More and more farms are relying on antibiotic use to keep their animals healthy. Antibiotics are often necessary to keep animals from getting very sick, but the problem lies in the meat and milk that the animals are producing. The antibiotics that pass through the animal’s system are then going into the milk and the meat that people are eating. This is why so many people cannot take antibiotics because they do not work for them.
In order to run a successful and organic Read the rest of this entry »
Farming is a good life.
You might consider farming a family business, but there are government programs designed to provide training and resources to new farmers and ranchers. Start2Farm.gov has a clearinghouse database with data on training and assistance programs, such as the National Food and Agriculture Beginning Farmer and Rancher Development program.
You can also refer to the Midwest Organic and Sustainable Education Service, or MOSES, which provides a fact sheet to help set your goals, pinpoint your learning and plan financially. Find MOSES, and other resources, by searching the Web with HughesNet satellite.
The Minnesota Institute for Sustainable Agriculture’s book, “Building a Sustainable Business,” suggests you ask yourself the following:
Other questions you’ll need to answer before you further pursue this career path:
Farming won’t be easy, but it likely will be quite rewarding. Having a plan is the key. With a plan and motivation, you could be on your way to a rewarding experience on the farm.
Once the advent of corporate run and owned farms started taking a stronghold on agricultural production the family farm has been slowly phasing out of existence. The bigger farms are buying up the family owned enterprises at an alarming rate, while running the remaining ones out of business.
With a monopoly on seed production and sale, along with the higher prices of running a farm, it seems the bigger corporate farms are gaining the advantage steadily while a family owned farm can barely break even. Read the rest of this entry »
If you have ever considered going into the farming industry, you might have a specific idea in your mind of what a farmer really does. Although your opinion is probably at least somewhat correct, it is important for you to understand that there are a lot of different types of farming out there. Even if you are not interested in one type of farming, you might find that another type of farming is perfect for you and your family.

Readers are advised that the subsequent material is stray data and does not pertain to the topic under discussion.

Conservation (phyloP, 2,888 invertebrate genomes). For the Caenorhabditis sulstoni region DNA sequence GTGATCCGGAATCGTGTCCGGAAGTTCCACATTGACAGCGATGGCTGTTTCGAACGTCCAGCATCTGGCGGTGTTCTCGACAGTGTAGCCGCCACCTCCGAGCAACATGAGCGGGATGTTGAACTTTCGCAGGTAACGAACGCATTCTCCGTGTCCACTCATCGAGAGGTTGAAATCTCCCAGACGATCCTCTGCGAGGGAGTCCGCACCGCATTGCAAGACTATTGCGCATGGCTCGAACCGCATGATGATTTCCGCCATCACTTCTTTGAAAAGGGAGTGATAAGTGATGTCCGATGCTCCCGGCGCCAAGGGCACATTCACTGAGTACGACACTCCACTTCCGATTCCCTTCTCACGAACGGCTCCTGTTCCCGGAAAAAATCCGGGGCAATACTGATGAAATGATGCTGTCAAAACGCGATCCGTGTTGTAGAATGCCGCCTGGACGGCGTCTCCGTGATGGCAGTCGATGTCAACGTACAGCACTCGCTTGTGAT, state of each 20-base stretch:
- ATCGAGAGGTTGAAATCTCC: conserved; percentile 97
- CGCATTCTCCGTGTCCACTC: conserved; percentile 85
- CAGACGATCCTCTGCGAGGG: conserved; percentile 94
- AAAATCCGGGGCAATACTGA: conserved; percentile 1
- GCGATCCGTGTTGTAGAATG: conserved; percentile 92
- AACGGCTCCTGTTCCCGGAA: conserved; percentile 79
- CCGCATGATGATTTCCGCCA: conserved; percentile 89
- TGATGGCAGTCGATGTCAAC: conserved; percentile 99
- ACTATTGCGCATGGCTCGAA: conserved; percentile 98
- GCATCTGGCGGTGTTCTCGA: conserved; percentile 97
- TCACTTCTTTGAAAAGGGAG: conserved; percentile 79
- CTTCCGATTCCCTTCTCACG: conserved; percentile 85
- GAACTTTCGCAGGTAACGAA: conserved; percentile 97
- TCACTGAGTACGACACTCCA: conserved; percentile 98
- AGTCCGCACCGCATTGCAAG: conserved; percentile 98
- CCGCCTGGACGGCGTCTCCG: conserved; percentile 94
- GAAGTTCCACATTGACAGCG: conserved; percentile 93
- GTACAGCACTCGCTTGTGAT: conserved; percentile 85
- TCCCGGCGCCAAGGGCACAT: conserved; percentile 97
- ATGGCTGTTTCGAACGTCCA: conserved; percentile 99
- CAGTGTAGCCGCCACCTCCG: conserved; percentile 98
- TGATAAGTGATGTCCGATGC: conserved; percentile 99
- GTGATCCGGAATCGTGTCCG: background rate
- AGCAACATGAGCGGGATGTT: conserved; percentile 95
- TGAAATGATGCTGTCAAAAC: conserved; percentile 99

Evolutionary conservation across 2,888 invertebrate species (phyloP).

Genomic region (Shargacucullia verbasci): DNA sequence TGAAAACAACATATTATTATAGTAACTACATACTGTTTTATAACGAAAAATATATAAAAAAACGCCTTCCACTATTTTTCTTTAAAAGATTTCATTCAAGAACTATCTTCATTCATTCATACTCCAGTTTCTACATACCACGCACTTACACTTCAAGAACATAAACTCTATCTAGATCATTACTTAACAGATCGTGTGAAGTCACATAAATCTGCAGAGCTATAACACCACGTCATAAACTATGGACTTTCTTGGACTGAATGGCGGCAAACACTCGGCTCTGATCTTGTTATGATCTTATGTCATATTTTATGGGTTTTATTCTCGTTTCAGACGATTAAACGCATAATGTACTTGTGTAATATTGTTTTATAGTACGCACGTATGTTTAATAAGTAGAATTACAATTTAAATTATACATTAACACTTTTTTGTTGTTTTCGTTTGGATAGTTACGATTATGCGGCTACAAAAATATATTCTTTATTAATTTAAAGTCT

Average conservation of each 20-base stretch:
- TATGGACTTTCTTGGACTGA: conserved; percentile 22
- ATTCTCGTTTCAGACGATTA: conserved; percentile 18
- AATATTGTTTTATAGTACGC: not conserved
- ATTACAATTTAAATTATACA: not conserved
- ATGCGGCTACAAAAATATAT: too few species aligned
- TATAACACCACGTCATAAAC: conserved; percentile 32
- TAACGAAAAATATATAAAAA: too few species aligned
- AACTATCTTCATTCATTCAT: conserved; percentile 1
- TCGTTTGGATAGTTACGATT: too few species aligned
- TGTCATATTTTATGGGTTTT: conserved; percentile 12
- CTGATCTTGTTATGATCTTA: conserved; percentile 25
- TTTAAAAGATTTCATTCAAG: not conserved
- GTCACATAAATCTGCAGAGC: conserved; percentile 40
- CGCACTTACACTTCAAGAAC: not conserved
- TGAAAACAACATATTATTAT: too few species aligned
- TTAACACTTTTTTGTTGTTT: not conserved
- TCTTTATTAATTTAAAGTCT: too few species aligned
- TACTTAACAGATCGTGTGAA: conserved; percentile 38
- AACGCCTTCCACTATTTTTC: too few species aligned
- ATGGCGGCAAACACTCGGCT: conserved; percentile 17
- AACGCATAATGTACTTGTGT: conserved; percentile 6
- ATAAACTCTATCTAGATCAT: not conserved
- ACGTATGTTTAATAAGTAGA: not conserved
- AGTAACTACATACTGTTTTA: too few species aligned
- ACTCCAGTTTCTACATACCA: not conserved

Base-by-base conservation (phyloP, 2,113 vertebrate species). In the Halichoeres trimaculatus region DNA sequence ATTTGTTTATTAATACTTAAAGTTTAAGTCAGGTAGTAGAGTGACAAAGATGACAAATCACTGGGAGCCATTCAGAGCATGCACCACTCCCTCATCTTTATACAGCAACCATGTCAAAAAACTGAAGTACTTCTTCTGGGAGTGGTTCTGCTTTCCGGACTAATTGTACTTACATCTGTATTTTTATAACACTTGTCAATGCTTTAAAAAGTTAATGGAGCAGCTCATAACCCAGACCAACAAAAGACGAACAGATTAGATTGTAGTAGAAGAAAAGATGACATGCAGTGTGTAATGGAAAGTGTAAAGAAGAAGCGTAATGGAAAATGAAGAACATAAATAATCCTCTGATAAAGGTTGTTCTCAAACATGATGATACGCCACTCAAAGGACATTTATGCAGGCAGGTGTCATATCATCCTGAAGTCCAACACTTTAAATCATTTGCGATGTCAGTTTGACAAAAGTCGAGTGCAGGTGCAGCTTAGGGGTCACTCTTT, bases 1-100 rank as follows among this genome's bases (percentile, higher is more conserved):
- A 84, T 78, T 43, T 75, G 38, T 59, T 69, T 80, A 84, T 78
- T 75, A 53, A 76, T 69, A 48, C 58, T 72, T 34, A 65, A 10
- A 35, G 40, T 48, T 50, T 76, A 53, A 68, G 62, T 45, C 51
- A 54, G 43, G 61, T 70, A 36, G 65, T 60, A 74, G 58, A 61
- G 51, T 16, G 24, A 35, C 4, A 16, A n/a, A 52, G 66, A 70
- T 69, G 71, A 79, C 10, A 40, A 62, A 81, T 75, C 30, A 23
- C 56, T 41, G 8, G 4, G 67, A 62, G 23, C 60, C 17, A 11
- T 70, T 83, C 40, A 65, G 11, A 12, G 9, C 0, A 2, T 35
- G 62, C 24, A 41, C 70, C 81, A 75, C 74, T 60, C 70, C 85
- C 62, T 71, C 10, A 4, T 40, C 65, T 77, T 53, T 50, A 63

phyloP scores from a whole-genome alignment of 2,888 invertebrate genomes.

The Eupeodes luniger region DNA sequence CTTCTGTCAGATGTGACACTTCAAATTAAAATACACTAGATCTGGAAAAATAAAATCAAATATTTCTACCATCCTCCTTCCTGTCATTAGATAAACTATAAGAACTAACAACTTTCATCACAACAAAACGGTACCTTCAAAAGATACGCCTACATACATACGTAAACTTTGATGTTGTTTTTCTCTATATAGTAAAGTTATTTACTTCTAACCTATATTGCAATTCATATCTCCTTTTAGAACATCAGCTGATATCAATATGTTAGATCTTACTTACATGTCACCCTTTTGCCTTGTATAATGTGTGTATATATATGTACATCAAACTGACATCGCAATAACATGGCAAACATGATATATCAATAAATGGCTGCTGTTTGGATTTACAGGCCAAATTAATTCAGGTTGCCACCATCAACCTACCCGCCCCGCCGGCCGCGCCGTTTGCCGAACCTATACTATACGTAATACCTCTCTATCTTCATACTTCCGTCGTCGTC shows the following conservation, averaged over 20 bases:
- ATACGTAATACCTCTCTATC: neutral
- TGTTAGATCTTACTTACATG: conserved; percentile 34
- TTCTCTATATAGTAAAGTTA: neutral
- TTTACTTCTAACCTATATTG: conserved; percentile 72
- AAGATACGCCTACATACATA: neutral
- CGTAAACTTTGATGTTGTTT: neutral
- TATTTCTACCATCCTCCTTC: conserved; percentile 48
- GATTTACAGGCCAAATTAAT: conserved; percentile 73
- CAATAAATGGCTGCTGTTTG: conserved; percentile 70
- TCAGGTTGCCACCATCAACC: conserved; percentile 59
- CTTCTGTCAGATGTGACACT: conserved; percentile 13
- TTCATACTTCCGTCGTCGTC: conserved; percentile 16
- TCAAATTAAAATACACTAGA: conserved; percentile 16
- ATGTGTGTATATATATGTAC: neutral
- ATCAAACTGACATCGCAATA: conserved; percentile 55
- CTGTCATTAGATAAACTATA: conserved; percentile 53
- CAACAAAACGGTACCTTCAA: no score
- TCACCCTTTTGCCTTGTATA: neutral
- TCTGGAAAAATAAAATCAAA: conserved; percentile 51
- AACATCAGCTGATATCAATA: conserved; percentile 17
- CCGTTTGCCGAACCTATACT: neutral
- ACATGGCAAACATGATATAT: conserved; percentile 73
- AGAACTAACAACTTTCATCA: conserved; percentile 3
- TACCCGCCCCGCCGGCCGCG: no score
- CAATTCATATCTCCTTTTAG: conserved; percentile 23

You can get involved in livestock farming if you prefer, and many people find this type of farming to Read the rest of this entry »
At one time, there were farms on almost everyone’s property, whether it was a small farm for personal cooking or larger farms that could sell their product and sustain a way of life. There are different types of large farms too. Most large farms will focus on a certain crop. Smaller family farms will grow a variety of crops depending on the choice of the family, and what is the easiest for them to grow.
These farms focus exclusively on raising animals for slaughter. The type of animal would depend greatly on the preference of the land owner. Read the rest of this entry »
While many people believe that a farm can only exist on a large parcel of property, many more people have discovered that they can enjoy farm life on even the smallest parcel of land or for that matter, even in an apartment. Farming doesn’t have to be large scale to be successful.
Many apartment dwellers long for living back on the farm but due to work requirements must live in town in a small apartment. While hardly conducive to farming, the apartment dweller does have several options to Read the rest of this entry »
Farming is essentially planting crops, raising animals and using them to provide food for your family. Some also produce materials like wool, cotton and things like that. Though these days the size of farms are big enough to feed several hundred families, their purpose is still the same.
Most farms try to focus on one or the other but there are a few that still do both. Those that don’t often trade their crops for meet and eggs and vice versa. For several centuries farming was an important part of Read the rest of this entry »